Days later, a group of Freikcorps (antecedents of the Nazi SS assault troops) advanced on a lonely 47-year-old woman, who had her skull smashed with rifle butts, and then threw her blood-dripping body into a Berlin canal. A Spartacist comrade sent an obituary to Lenin, leader of Bolshevik Russia, saying that she “took her revolutionary condition to the extreme.’
The Rose was uprooted, but not hope, much less History.
By Nelson García Santos
July 27, 2020
Translated and edited by Walter Lippmann for CubaNews.
Colera: Come with me it will cost you 10. Police officer: Come with me to the police station.
Money that is easy to obtain, like a raging river, incites the crime-prone to fish. And this true truiosm is, let us say it bluntly, even by the benevolence with which this phenomenon has been treated, more visible in the unbridled action of coleros and resellers.
This scourge, which is now in the public eye, is multiplying the weights, squeezing the needs of our neighbors to the utmost, who sometimes, with no other alternative, have to die in their unhealthy hands.
They go to the extreme of wanting to justify their illicit business with the impudence that they are solving a problem for the people when, in reality, this practice harms the official market, the population and shows an unacceptable disrespect for the Law.
To finish off this trilogy, as if it were derisory, it is complemented by hoarders who operate in the wholesale market offering wholesale merchandise.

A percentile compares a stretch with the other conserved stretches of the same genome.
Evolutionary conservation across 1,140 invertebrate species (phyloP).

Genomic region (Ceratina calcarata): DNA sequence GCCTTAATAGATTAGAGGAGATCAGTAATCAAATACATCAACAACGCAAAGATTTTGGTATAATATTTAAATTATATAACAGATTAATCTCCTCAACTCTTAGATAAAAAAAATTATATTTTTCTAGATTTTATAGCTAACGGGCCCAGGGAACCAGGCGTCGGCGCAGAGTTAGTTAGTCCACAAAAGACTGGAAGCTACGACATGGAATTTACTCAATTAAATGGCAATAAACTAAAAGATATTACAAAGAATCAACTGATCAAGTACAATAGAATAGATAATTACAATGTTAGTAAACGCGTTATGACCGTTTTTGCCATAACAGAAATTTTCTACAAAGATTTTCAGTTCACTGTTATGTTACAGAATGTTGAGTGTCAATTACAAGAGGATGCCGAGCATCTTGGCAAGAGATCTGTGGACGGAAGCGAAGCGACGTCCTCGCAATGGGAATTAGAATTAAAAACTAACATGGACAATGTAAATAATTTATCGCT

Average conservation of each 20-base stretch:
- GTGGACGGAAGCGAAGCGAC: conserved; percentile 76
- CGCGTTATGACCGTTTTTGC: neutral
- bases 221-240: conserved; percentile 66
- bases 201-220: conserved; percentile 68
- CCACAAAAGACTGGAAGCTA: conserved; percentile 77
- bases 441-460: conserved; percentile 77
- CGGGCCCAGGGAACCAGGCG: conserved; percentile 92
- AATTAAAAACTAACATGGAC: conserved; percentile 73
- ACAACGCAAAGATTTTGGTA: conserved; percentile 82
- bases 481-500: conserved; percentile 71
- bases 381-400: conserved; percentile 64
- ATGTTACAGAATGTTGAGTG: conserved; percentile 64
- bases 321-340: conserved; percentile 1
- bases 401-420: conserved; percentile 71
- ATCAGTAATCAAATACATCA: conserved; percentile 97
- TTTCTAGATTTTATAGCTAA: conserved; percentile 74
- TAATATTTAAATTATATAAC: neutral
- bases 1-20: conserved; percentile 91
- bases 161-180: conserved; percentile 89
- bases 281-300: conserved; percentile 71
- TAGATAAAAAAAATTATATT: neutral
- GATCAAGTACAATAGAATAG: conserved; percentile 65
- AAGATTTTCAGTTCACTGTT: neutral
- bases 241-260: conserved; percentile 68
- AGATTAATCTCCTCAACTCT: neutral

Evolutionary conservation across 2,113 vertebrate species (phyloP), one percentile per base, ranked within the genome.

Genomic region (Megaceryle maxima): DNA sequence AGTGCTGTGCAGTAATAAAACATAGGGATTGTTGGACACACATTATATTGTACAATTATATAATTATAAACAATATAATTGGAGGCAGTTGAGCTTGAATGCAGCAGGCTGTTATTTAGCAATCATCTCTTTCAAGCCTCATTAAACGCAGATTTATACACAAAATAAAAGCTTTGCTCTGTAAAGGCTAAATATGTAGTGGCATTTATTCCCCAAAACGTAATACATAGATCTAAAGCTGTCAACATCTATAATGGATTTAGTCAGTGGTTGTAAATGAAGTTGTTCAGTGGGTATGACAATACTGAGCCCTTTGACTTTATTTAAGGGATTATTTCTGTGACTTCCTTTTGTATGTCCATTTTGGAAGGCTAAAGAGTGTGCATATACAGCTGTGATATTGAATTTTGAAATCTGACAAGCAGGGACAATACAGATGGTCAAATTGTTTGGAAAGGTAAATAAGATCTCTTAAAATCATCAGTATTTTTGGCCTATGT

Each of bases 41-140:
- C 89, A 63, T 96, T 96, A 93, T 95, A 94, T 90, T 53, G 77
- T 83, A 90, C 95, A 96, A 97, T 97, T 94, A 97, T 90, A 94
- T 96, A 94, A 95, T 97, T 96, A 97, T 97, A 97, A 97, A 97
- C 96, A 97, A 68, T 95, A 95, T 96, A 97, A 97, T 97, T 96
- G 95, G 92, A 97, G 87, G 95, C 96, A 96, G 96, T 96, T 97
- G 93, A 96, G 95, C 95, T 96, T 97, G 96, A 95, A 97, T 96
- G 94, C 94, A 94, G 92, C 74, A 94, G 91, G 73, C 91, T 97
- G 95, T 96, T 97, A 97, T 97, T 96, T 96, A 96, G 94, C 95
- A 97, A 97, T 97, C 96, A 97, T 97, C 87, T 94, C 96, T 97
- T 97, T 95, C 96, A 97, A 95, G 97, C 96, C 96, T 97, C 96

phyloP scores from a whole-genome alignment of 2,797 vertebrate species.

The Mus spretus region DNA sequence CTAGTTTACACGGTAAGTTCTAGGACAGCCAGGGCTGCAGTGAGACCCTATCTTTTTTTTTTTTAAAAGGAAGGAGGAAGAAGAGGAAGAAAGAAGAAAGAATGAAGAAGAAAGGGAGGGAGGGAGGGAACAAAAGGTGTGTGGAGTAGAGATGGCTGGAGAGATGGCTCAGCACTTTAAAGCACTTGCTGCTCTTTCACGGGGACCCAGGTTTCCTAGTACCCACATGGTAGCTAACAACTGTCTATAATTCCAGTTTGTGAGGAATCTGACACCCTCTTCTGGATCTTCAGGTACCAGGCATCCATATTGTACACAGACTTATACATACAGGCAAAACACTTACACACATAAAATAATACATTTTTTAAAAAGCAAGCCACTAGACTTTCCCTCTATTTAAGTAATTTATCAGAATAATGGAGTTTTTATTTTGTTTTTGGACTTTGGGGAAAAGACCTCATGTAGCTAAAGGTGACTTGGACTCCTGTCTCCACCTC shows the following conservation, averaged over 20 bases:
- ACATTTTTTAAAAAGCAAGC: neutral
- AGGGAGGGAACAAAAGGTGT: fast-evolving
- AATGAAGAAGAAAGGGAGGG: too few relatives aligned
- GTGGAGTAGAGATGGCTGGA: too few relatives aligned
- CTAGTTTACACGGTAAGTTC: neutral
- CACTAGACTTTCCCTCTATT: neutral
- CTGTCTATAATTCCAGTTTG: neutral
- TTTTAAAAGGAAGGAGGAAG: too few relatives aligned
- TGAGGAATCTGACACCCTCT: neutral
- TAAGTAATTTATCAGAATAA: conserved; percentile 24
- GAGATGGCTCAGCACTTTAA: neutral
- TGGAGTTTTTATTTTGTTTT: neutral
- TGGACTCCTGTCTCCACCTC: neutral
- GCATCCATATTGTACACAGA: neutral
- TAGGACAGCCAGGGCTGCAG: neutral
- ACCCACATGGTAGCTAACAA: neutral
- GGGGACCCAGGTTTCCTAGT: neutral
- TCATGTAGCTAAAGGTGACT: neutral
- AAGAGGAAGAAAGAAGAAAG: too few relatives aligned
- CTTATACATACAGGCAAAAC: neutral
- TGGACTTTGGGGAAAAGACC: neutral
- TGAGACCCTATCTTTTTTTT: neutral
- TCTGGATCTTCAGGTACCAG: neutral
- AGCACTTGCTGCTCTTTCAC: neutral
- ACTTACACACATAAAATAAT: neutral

They often do it with the desired results on the employees of establishments and, who knows, with whom else, to explicitly obtain goods without the bosses noticing.
But they also capture people, weight for weight, to turn them into coleros and resellers, preferably women, elderly people and even the disabled.
Let’s recapitulate: this scaffolding has its categories. The highest-ranking is the great hoarder, but there are the coleros, who operate on their own, and the pot workers, those who put up the money for them to hoard and then give them a profit for resale.
In recent times, the authorities have intensified the confrontation against these people who have made living a la izquierda [literally, “on the left”, but meaning outside the law, wl] their lucrative essence, while the wise tribune on the street expresses satisfaction, because they approve, as in any place, of that protection that should be imposed by the authorities in the face of those who break the law.
But so untouchable do many of the transgressors believe themselves to be that their obfuscation prevents them from feeling that the noose is being pulled to stop this disorder attributed to scarcity, a half-truth, because nothing can justify immorality.
Here is an example of what is being done: for crimes related to illicit economic activity, disobedience, hoarding and the spread of epidemics, around 1,285 coleros have been prosecuted in Cuba since the beginning of the COVID-19 pandemic last March, according to a report published on the website of the Ministry of the Interior.
That figure has been broken down and prophylactic measures and fines have been applied. Others have been charged with the crimes of illegal economic activity, disobedience, hoarding and the spread of epidemics.
With the thunder falling on some and blinding others with the glare of lightning, the only thing advisable is to avoid turning a deaf ear to the very clear message from the authorities that illegalities will not be allowed, because they can simply compromise the daily course of our society.
Let no one think that this is just a momentary action and everything will return to normal, that is, let it be done and undone.
The people even want the laws to be tougher against all these illicit actions, so that anyone who has the idea of throwing himself into the dark labyrinth of living outside the law will think twice. It’s that logical, that simple.